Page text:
Combing service for a 20-year retirement


Q. I’m currently on active duty and will soon have 16 years in. I want to know if I can resign, take a federal/civil service job for four years and then “retire” to get a “20 year retirement”; I am 40 years old now. 1.) Is this possible? 2.) Would it require a “buy back”? 3.) How would the retirement pay be calculated? 4.) Would the benefits be the same as a 20 year military retirement? The goal would be to get a 20-year retirement in four years so I could pursue another career after that. I would also join the reserves for those four years to supplement my income. I read an answer to another post that five years of service is required to get a retirement and I now assume this would apply in my situation as well?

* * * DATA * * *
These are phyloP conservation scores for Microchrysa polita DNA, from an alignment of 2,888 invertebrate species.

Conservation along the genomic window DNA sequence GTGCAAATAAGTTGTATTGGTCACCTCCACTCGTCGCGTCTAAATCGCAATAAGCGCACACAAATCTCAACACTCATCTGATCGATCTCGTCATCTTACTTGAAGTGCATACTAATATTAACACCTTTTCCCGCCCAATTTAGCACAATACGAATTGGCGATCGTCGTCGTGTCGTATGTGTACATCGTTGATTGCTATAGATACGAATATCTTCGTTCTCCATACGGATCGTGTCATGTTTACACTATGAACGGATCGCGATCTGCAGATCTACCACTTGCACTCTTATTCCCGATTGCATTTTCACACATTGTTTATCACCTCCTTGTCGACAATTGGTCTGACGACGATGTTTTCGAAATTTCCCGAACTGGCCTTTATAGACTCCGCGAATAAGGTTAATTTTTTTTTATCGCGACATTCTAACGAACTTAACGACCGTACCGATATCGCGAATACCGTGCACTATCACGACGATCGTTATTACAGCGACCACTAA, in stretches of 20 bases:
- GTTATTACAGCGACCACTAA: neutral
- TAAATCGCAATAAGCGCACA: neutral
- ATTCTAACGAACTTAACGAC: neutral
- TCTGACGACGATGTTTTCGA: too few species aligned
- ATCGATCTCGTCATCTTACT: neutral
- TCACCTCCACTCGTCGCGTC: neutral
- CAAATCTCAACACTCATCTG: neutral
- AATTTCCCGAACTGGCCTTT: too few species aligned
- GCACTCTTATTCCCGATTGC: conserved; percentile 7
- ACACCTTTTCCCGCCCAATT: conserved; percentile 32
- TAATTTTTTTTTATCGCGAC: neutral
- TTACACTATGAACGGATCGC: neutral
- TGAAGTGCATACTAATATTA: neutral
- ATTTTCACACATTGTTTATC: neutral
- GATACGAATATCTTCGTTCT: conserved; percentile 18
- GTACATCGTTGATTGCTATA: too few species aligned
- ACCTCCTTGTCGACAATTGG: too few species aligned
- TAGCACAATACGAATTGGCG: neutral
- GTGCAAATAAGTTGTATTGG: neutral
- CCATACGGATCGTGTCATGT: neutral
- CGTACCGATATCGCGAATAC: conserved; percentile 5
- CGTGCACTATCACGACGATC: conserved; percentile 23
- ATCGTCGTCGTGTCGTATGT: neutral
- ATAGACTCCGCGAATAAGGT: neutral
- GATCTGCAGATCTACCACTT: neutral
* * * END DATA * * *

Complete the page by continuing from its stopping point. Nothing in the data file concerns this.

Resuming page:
A. Unfortunately, you can’t do what you want to do. While five years of civilian service is the minimum amount needed to qualify for a retirement under the Federal Employees Retirement System, that’s only part of the story. You must also meet the age requirement. Under FERS, the age and service requirements are as follows: 62 with 5 years, 60 with 20 years, and 30 at your minimum retirement age (MRA). You could also retire at your MRA with at least 10 years of service; however, there would be a 5 percent per year age penalty for being under age 62. MRAs range between 55 and 57, depending on your year of birth. Since you are only 40, your MRA would be 57. Active-duty service in the armed forces can be combined with civilian service but only if you make a deposit to the civilian retirement system of a percentage of your military base pay.


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Reg Jones was head of retirement and insurance policy at the Office of Personnel Management. Email your retirement-related questions to

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